2. Hawaii Revised Statutes (HRS) § 709-906 (Supp.2003) provides, in pertinent part:(1) It shall be unlawful for any person, singly or in concert, to physically abuse a family or household member or to refuse compliance with the lawful order of a police officer under subsection (4). The police, in investigating any complaint of abuse of a family or household member, upon request, may transport the abused person to a hospital or safe shelter.For the purposes of this section, “family or household member” means spouses or reciprocal beneficiaries, former spouses or reciprocal beneficiaries, persons who have a child in common, parents, children, persons related by consanguinity, and persons jointly residing or formerly residing in the same dwelling unit.(2) Any police officer, with or without a warrant, may arrest a person if the officer has reasonable grounds to believe that the person is physically abusing, or has physically abused, a family or household member and that the person arrested is guilty thereof.(3) A police officer who has reasonable grounds to believe that the person is physically abusing, or has physically abused, a family or household member shall prepare a written report.(4) Any police officer, with or without a warrant, may take the following course of action where the officer has reasonable grounds to believe that there was physical abuse or harm inflicted by one person upon a family or household member, regardless of whether the physical abuse or harm occurred in the officer's presence: (a) The police officer may make reasonable inquiry of the family or household member upon whom the officer believes physical abuse or harm has been inflicted and other witnesses as there may be; (b) Where the police officer has reasonable grounds to believe that there is probable danger of further physical abuse or harm being inflicted by one person upon a family or household member, the police officer lawfully may order the person to leave the premises for a period of separation of twenty-four hours, during which time the person shall not initiate any contact, either by telephone or in person, with the family or household member; provided that the person is allowed to enter the premises with police escort to collect any necessary personal effects; (c) Where the police officer makes the finding referred to in paragraph (b) and the incident occurs after 12:00 p.m. on any Friday, or on any Saturday, Sunday, or legal holiday, the order to leave the premises and to initiate no further contact shall commence immediately and be in full force, but the twenty-four hour period shall be enlarged and extended until 4:30 p.m. on the first day following the weekend or legal holiday; (d) All persons who are ordered to leave as stated above shall be given a written warning citation stating the date, time, and location of the warning and stating the penalties for violating the warning. A copy of the warning citation shall be retained by the police officer and attached to a written report which shall be submitted in all cases. A third copy of the warning citation shall be given to the abused person; (e) If the person so ordered refuses to comply with the order to leave the premises or returns to the premises before the expiration of the period of separation, or if the person so ordered initiates any contact with the abused person, the person shall be placed under arrest for the purpose of preventing further physical abuse or harm to the family or household member; and (f) The police officer may seize all firearms and ammunition that the police officer has reasonable grounds to believe were used or threatened to be used in the commission of an offense under this section.․ (8) Any police officer who arrests a person pursuant to this section shall not be subject to any civil or criminal liability; provided that the police officer acts in good faith, upon reasonable belief, and does not exercise unreasonable force in effecting the arrest.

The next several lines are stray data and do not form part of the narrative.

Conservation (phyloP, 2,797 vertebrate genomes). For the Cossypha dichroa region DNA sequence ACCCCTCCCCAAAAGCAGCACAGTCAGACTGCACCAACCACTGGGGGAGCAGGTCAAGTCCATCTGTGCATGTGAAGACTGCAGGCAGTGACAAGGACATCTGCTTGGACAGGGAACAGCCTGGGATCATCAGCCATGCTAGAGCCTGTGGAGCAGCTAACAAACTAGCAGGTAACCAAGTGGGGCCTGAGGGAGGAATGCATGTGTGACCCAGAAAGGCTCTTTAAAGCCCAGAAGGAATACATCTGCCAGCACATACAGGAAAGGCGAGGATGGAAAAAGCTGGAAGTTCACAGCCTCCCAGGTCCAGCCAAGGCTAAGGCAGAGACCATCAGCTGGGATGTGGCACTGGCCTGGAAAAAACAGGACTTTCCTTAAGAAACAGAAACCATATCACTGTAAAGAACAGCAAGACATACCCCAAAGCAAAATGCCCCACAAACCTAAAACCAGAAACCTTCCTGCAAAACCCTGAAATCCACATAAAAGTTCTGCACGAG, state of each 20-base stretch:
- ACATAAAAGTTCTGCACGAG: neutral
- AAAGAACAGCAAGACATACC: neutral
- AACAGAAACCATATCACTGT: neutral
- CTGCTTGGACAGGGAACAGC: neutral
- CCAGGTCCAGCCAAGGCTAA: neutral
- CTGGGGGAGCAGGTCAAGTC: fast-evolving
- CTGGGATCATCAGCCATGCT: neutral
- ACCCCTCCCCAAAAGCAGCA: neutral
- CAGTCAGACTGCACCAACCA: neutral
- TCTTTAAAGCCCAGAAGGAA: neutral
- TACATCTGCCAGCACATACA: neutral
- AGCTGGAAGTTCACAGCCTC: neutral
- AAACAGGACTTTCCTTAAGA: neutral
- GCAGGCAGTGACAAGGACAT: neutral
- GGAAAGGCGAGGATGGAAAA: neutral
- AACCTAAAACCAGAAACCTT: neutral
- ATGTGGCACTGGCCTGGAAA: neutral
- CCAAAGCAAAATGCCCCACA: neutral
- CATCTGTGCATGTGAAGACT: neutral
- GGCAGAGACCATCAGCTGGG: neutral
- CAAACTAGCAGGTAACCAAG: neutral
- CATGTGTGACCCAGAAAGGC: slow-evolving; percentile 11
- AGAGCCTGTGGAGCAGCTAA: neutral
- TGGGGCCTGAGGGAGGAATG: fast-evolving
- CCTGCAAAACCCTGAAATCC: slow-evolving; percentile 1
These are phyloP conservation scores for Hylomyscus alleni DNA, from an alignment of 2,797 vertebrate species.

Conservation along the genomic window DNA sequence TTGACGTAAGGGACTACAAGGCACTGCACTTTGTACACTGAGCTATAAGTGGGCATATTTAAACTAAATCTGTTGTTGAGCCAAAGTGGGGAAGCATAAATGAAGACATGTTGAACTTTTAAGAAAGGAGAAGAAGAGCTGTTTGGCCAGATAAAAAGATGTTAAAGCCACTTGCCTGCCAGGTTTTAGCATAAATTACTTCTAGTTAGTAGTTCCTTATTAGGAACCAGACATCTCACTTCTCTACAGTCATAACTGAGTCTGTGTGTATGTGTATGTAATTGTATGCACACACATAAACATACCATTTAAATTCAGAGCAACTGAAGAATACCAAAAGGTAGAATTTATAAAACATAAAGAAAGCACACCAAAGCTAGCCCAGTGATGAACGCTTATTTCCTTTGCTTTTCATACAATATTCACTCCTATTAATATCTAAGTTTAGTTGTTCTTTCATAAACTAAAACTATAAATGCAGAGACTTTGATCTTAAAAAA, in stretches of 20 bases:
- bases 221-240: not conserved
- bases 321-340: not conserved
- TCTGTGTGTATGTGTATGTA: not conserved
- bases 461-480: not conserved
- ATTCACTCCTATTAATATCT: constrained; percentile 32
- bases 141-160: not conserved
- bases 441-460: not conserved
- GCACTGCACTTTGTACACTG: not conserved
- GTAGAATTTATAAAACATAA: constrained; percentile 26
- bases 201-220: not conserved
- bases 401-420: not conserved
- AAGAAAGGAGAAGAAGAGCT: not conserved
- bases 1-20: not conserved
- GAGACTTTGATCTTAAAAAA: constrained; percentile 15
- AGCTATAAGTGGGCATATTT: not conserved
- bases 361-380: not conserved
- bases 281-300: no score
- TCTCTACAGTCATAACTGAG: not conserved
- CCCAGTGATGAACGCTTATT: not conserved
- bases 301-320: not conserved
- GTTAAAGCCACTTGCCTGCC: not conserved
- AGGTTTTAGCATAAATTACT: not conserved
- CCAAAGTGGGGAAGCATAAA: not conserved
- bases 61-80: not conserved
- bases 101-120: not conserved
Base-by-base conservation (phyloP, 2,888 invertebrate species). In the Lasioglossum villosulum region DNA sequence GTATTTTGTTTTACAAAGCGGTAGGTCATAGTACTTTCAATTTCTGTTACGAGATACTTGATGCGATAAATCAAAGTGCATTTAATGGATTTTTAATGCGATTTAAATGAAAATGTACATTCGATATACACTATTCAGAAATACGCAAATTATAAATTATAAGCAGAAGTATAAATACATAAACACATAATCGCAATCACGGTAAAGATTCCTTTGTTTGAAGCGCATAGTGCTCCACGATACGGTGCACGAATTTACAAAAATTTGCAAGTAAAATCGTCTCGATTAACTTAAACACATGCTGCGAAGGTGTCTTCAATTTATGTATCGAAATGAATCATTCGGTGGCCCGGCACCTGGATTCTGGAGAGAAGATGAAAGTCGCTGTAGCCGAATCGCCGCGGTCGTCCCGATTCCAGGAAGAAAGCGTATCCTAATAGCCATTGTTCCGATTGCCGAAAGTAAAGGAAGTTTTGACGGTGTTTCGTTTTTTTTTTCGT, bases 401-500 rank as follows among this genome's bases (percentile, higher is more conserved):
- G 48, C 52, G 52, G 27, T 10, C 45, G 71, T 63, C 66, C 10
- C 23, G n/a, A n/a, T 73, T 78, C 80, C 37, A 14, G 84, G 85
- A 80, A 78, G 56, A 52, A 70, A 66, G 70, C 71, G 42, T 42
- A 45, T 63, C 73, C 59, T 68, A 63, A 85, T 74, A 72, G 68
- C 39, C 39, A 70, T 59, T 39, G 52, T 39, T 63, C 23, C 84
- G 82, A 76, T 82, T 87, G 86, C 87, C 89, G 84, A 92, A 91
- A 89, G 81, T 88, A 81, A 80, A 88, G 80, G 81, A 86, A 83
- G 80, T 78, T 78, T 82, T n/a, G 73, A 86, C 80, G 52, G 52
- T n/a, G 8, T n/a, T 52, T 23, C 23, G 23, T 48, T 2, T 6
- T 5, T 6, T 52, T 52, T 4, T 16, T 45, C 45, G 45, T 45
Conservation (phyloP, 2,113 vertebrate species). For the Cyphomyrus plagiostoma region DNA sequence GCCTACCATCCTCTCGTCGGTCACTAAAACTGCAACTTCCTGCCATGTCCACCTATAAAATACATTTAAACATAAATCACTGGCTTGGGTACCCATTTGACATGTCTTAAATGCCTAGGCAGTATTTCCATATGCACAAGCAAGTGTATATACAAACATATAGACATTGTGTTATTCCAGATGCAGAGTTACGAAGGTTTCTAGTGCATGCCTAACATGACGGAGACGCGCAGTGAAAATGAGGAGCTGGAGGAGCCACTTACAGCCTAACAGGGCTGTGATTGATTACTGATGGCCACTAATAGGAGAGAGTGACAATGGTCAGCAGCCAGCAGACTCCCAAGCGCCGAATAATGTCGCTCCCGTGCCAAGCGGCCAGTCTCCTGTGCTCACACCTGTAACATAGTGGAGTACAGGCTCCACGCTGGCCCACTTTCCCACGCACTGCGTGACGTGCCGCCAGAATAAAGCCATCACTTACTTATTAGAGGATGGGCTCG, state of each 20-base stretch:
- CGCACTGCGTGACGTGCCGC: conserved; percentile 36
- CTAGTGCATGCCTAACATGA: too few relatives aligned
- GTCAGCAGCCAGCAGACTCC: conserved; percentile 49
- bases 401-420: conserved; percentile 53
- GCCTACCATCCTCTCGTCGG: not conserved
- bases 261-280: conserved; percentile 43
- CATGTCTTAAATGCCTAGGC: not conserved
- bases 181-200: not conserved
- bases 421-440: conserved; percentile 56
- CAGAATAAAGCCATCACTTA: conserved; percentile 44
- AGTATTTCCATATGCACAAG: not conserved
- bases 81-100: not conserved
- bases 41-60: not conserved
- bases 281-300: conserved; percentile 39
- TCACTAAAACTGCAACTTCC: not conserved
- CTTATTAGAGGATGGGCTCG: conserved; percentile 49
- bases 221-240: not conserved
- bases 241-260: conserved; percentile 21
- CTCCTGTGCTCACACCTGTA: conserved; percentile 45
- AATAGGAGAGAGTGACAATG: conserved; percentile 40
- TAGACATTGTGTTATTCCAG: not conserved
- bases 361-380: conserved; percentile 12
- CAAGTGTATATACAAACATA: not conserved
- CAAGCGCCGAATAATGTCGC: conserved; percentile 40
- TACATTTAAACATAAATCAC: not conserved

3. The standard of review for sufficiency of the evidence is well established;namely, whether, upon the evidence viewed in the light most favorable to the prosecution and in full recognition of the province of the trier of fact, the evidence is sufficient to support a prima facie case so that a reasonable mind might fairly conclude guilt beyond a reasonable doubt. Sufficient evidence to support a prima facie case requires substantial evidence as to every material element of the offense charged. Substantial evidence as to every material element of the offense charged is credible evidence which is of sufficient quality and probative value to enable a person of reasonable caution to support a conclusion. Under such a review, we give full play to the right of the fact finder to determine credibility, weigh the evidence, and draw justifiable inferences of fact.State v. Ferrer, 95 Hawai‘i 409, 422, 23 P.3d 744, 757 (App.2001) (citation and block quote format omitted).
4. Note the present incarnation of the statute, HRS § 709-906(4) (Supp.2003), apposite here, which does not require that the physical abuse or harm be “recent.”
5. See State v. Kameenui, 69 Haw. 620, 623, 753 P.2d 1250, 1252 (1988) (the HRS § 709-906(1) and HRS §§ 706-906(1) and -906(4) offenses refer, respectively, to “causing physical injury” and “physically harming someone” (citations omitted)). Cf. State v. Tomas, 84 Hawai‘i 253, 257, 933 P.2d 90, 94 (App.1997) (“to ‘physically abuse’ someone under HRS § 709-906(1) means to maltreat in such a manner as to cause injury, hurt or damage to that person's body” (citations and some internal quotation marks omitted)); State v. Nomura, 79 Hawai‘i 413, 415-16, 903 P.2d 718, 720-21 (App.1995) (in a prosecution for abuse of family or household members, jury instructions defining “physical abuse” as “causing bodily injury to another person[,]” and “bodily injury” as “physical pain, illness or any impairment of physical conditions [sic,]” were not incorrect (block quote format omitted)).
6. But see HRS § 702-204 (1993) (“When the state of mind required to establish an element of an offense is not specified by the law, that element is established if, with respect thereto, a person acts intentionally, knowingly, or recklessly”). Cf. State v. Eastman, 81 Hawai‘i 131, 140, 913 P.2d 57, 66 (1996) (pursuant to HRS § 702-204, “the requisite state of mind for a violation of HRS § 709-906(1) is that of acting intentionally, knowingly, or recklessly”). See also State v. Alvarez, 96 Hawai‘i 42, 47, 25 P.3d 817, 822 (App.2001).
1. Hawaii Revised Statutes (HRS) § 1-16 (1993) provides:Laws in pari materia, or upon the same subject matter, shall be construed with reference to each other. What is clear in one statute may be called in aid to explain what is doubtful in another.
2. The 1973 legislation only permitted a police officer to arrest for physical abuse when the abuse occurred in the officer's presence.1973 Haw. Sess. L. Act 189, § 1 at 323.
Opinion of the Court by LIM, J.